> Langevin used to make a "distributed" clipper where the audio went
> through a many element low pass filter and at each shunt element of the
> filter there were clipping diodes. This rounded the corners. VOA liked
> to use it, probably still does.
Professional broadcast engineers have been using similar techniques for more
than twenty years, beginning with devices like the
Dorrough DAP310, Inovonics 230/231-MAP-II, and later with Orban's line of
multiband Optimods...and particularly with the Gregg Labs
The idea is that the audio spectrum is split via a multiband cross-over
network, The resultant, distributed output from each
cross-over is then directed to an independent compressor/limiter/clipper
circuit. Typical processors contain from two to six audio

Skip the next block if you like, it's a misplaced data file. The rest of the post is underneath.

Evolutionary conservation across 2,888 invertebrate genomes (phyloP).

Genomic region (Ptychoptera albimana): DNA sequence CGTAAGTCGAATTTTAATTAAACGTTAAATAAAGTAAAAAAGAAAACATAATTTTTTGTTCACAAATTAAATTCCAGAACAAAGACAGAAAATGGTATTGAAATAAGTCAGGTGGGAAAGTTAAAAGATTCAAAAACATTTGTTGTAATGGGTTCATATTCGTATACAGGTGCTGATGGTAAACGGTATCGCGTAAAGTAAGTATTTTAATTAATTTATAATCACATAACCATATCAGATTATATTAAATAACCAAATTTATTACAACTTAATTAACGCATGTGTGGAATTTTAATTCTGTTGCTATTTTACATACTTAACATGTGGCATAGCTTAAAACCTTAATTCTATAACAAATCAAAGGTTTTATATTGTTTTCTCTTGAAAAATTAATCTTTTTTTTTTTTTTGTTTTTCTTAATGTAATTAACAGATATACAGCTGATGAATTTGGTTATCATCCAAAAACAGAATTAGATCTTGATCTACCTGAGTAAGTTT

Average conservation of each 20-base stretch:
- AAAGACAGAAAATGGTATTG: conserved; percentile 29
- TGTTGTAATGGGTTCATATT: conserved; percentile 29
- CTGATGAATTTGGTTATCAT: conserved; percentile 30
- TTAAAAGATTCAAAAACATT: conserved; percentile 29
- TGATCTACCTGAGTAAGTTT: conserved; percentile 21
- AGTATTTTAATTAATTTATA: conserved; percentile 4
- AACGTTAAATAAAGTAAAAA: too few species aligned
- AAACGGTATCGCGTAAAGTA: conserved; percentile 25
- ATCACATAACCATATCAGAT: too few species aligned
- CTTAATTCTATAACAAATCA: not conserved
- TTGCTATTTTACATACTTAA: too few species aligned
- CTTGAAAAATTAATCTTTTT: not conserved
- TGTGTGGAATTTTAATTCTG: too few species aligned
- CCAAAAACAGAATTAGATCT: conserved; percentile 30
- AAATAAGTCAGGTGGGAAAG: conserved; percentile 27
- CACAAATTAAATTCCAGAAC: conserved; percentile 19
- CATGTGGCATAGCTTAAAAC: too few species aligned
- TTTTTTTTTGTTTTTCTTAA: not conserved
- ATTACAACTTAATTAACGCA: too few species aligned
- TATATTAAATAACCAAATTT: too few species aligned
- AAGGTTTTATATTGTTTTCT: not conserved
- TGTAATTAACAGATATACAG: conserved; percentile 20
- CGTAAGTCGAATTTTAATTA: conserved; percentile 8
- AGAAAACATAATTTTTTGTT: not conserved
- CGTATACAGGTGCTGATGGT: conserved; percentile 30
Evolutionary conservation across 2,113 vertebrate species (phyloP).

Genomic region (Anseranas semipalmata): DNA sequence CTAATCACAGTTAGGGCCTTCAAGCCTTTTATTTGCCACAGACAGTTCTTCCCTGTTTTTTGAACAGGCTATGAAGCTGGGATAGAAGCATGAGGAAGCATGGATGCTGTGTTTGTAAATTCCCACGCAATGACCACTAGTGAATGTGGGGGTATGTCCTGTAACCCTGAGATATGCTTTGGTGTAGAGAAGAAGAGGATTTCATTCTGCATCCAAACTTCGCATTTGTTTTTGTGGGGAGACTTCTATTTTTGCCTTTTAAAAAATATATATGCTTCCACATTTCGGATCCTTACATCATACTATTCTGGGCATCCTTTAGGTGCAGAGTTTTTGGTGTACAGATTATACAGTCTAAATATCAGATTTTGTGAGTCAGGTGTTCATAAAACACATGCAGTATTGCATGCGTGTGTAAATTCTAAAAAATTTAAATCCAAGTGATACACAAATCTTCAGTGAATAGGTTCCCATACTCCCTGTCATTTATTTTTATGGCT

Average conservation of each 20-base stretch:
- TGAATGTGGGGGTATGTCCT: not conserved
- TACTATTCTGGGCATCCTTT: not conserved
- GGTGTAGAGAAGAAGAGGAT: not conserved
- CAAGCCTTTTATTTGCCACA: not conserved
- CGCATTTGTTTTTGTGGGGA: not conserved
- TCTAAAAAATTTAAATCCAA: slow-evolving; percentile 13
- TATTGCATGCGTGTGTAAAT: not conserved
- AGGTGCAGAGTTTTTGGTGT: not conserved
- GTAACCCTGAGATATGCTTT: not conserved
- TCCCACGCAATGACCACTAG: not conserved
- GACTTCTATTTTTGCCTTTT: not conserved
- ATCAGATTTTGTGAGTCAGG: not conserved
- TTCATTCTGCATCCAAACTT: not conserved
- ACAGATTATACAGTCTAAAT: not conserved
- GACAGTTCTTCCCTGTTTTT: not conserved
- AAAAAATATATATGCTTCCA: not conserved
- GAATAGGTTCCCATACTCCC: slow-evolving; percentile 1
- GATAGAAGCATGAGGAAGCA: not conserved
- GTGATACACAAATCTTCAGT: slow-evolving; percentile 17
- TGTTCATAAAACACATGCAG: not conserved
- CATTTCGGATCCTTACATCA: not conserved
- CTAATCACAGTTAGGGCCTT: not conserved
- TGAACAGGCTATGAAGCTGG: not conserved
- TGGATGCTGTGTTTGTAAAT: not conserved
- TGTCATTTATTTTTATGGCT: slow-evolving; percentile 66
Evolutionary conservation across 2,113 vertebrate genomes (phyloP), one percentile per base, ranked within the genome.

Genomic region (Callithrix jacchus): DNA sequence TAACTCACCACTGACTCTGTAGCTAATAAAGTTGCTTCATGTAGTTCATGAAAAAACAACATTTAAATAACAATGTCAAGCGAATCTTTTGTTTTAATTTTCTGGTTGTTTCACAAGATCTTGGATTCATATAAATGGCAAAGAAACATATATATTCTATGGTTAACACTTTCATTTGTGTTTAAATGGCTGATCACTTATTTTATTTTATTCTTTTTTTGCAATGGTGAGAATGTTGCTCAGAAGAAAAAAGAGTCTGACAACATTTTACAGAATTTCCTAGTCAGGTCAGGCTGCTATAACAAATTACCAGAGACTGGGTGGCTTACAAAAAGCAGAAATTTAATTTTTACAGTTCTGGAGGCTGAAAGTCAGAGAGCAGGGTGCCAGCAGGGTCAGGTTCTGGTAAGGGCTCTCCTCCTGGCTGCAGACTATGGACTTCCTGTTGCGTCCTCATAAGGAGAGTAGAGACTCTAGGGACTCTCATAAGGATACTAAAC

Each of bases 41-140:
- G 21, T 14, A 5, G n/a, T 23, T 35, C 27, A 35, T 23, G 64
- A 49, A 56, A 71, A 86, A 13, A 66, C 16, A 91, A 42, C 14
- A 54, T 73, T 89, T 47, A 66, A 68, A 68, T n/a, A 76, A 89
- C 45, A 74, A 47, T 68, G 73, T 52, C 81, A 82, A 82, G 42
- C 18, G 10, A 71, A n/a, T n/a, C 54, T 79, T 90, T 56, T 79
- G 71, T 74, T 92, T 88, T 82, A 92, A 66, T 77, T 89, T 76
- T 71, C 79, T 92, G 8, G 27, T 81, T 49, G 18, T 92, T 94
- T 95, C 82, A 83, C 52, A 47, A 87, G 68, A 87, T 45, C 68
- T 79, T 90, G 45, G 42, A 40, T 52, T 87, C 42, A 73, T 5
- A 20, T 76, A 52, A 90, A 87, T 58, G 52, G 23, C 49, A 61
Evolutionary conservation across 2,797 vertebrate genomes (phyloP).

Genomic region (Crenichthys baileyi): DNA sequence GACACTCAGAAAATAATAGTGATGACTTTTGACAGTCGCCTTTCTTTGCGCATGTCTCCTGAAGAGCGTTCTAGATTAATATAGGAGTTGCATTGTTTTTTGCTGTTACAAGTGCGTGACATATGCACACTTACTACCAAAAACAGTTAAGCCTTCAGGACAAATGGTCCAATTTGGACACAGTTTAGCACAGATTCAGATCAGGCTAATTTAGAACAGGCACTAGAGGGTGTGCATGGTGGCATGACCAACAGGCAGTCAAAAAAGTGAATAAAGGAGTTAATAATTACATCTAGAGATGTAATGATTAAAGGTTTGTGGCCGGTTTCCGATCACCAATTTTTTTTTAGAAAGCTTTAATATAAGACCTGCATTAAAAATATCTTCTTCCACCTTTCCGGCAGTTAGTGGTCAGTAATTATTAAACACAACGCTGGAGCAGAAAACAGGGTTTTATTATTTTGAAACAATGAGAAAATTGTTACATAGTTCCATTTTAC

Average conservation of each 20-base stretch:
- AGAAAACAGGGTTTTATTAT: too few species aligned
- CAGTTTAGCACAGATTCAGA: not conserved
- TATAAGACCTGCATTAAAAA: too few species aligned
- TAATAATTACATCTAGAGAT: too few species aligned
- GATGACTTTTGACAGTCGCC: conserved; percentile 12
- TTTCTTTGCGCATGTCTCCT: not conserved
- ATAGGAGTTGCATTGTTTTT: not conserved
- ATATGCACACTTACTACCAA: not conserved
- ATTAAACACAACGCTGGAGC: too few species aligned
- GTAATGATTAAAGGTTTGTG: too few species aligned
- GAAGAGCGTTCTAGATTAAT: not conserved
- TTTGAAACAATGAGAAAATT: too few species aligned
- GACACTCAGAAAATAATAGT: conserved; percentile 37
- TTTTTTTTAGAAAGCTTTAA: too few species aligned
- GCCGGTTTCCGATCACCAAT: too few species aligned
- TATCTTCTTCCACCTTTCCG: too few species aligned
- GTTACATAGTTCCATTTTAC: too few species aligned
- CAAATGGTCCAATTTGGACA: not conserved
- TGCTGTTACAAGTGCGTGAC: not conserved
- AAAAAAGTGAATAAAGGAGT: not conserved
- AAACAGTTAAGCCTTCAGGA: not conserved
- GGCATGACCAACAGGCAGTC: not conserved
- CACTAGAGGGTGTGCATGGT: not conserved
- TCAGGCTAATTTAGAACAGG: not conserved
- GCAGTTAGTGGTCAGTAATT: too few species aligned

bands. As the audio is deliberately clipped in the audio domain, it is
immediately proceeded by a low-pass filter whose sole
function is to filter all the harmonics which are generated by the clipping.
This process can be repeated at the final, combined
output of all spectral bands and the audio is low-pass filtered one final time
(e.g., 15 kHz for FM stereo to protect the stereo
pilot and stereo baseband components). Why do all this? Loudness, of course.
The trick in the broadcasting world is to compress,
limit and clip to the greatest extent possible without introducing overly
objectionable artifacts and maintain some reasonable
degree of fidelity. Many AM/FM broadcast and shortwave stations have abused
these audio processing systems for years in an attempt
to garner more audience share. But are they attracting more listeners or
turning them away from the artifacts? That has always
been the $64K question.